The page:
U.S. Navy Kicks Off Biggest Ever “Sea Breeze” Exercise In The Black Sea
This year’s iteration of the annual Sea Breeze drills is larger and more complex and sends a clear message to Moscow.
Every year, the U.S. Navy leads an international flotilla of warships, along with other naval forces in the air and on the land, through a series of frills in and around Ukraine’s Black Sea coastline as part of an exercise nicknamed Sea Breeze. This time, in the face of heightened tensions with Russia, the American contingent is significantly more powerful, including both the Arleigh Burke-class destroyer USS Carney and the Ticonderoga-class cruiser USS Hue City.
Exercise Sea Breeze 2017 officially began with a ceremony in Ukraine’s coastal city of Odessa on July 10, 2017. This is the seventeenth time the U.S. Navy’s Sixth Fleet has run the event, which dates back to the 1990s.
With more than 3,000 service members from 17 nations, including approximately 800 Americans from various U.S. military branches, this iteration is the biggest and most involved version to date. The practice scenarios cover maritime interdiction operations, air defense, anti-submarine warfare, damage control tactics, search and rescue, and amphibious warfare, according to the U.S. Navy. Usually, American personnel also conduct civic action missions, such as refurbishing schools or other municipal buildings, and engaging with the local public, in between the training sessions.
“We are all stronger together,” U.S. Navy Captain Tate Westbrook, the commander of U.S. 6th Fleet's Task Force 65, the fleet’s main surface force, and head of all American personnel participating in Sea Breeze 2017 scene, said at an opening press conference. “We will finish this exercise all smarter, all better, and more prepared as a team and as individual navies.”
Most importantly, this year, the U.S. Navy has sent both Carney, which is forward deployed to Spain, and the Hue City, detached from the USS George H.W. Bush’s carrier strike group. The George H.W. Bush is presently conducting operations from the Mediterranean Sea. Both ships have capable land attack, anti-ship, and air defense weaponry, advanced sensors, and, if armed with the appropriate missiles, ballistic missile defense capabilities. Part of Carney’s role in Europe is specifically to act as part of the regional Aegis Ballistic Missile Defense (BMD) shield.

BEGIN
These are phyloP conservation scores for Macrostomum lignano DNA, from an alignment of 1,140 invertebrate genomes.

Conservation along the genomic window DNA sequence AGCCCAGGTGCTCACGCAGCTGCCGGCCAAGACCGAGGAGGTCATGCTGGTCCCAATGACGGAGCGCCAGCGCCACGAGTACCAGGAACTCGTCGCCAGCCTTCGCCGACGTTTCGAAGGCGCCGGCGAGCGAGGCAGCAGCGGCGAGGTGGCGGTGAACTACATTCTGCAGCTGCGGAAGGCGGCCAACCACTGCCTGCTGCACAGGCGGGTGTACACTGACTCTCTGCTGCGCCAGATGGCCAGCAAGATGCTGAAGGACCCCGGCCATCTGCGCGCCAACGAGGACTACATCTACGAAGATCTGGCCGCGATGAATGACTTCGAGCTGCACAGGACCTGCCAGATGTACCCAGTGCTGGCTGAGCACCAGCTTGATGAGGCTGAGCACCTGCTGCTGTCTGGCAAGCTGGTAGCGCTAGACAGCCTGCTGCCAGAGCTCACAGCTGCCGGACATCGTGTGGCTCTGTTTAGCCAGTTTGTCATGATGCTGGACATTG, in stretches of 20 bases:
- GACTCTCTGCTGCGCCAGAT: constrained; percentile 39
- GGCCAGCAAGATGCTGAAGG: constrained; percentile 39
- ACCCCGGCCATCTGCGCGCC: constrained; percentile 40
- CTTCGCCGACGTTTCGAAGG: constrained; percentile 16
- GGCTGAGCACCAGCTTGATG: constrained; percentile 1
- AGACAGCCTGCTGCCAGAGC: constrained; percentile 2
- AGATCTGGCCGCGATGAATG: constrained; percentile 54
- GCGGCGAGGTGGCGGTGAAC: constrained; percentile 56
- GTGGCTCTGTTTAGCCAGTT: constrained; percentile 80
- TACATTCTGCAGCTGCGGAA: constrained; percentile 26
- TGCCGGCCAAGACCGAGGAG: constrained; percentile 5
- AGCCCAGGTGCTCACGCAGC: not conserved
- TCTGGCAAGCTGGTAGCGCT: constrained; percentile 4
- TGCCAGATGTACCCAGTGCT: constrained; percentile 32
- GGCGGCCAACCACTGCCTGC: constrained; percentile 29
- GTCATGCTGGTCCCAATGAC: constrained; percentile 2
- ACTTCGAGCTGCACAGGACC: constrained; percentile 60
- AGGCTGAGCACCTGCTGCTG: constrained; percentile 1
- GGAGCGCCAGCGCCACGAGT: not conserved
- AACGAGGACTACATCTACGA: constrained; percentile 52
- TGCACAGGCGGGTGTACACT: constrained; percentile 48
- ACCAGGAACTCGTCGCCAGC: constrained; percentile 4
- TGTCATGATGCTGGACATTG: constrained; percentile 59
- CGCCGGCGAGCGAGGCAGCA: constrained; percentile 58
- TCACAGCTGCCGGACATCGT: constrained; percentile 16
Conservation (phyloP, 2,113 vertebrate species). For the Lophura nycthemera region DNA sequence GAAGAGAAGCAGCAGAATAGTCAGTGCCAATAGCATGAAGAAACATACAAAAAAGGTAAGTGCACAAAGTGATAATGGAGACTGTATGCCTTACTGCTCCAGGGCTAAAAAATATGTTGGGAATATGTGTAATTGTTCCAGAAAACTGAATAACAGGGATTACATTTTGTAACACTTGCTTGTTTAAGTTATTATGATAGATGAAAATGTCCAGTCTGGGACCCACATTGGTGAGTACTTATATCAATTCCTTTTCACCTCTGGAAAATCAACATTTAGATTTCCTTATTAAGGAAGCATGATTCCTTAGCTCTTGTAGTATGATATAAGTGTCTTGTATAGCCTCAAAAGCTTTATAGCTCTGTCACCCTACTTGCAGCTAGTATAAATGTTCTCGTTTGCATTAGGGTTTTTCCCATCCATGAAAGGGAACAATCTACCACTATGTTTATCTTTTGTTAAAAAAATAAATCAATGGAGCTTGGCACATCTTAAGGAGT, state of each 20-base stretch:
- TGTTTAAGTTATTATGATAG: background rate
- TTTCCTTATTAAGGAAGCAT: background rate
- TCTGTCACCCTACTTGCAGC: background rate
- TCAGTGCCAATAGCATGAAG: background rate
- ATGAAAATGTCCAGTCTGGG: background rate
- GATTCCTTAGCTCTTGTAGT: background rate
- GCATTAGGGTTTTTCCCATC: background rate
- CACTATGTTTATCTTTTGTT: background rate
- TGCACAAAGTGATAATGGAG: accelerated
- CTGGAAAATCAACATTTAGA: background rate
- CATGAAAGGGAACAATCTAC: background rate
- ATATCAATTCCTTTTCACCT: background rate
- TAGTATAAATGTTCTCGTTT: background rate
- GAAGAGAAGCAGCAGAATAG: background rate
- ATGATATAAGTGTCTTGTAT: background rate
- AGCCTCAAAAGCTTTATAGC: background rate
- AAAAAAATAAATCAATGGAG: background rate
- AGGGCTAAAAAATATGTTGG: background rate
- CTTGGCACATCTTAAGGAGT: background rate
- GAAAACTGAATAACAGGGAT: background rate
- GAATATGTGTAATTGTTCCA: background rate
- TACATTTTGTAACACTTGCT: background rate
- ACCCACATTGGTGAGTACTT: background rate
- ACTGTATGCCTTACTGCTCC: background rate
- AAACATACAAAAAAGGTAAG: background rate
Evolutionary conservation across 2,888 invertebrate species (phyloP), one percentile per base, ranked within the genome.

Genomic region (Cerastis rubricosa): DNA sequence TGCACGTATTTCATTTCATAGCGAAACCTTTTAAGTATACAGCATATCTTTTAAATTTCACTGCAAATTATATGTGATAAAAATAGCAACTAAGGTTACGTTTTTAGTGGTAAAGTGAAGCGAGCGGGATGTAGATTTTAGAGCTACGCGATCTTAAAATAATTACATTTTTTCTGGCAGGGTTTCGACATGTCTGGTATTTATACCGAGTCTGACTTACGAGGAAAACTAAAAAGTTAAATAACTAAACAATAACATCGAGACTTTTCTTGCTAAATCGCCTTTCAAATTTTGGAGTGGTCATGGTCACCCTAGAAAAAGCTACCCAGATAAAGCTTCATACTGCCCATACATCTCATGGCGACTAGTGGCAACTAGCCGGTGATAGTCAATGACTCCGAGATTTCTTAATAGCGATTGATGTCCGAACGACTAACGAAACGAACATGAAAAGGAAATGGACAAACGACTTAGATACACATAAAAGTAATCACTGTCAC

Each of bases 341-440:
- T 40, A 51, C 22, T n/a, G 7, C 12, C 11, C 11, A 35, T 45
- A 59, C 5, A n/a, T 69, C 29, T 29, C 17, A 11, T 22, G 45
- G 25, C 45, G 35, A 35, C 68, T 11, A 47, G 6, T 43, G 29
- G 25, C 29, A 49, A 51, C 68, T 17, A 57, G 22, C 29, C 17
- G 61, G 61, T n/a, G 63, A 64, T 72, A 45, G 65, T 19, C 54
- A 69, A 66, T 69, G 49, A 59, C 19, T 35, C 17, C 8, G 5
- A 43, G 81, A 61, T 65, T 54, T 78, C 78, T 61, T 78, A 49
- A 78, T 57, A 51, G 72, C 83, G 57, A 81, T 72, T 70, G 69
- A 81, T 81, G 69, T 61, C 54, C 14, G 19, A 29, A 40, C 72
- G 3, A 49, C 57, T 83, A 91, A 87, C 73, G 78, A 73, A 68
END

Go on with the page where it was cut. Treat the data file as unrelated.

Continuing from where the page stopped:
In addition, the U.S. Navy has deployed a P-8A Poseidon maritime patrol plane, as well as SEALs, explosive ordnance disposal personnel, specialized divers, and Seabee construction elements. The Marine Corps has added members of its Europe-based rapid-response Fleet Antiterrorism Team, or FAST to the exercise as well. Also a number of U.S. Army personnel will also be on hand, rounding on the American contingent.
While two ships may not seem like much, sending Carney and Hue City into the Black Sea at the same time is a big deal and a notable increase in the firepower on display over previous Sea Breeze gatherings. Per the more than eight decade old Montreux Convention, countries that do not have a Black Sea coastline are limited in how many warships they can send into the body of water at any one time. You can read the exact method of measuring the total displaced tonnage here, but suffice to say it prevents American supercarriers and amphibious assault ships from entering at all. Other capital ships from non-Black Sea states that do meet the requirements may not remain there for more than 21 days per the agreement, to which the United States is a party.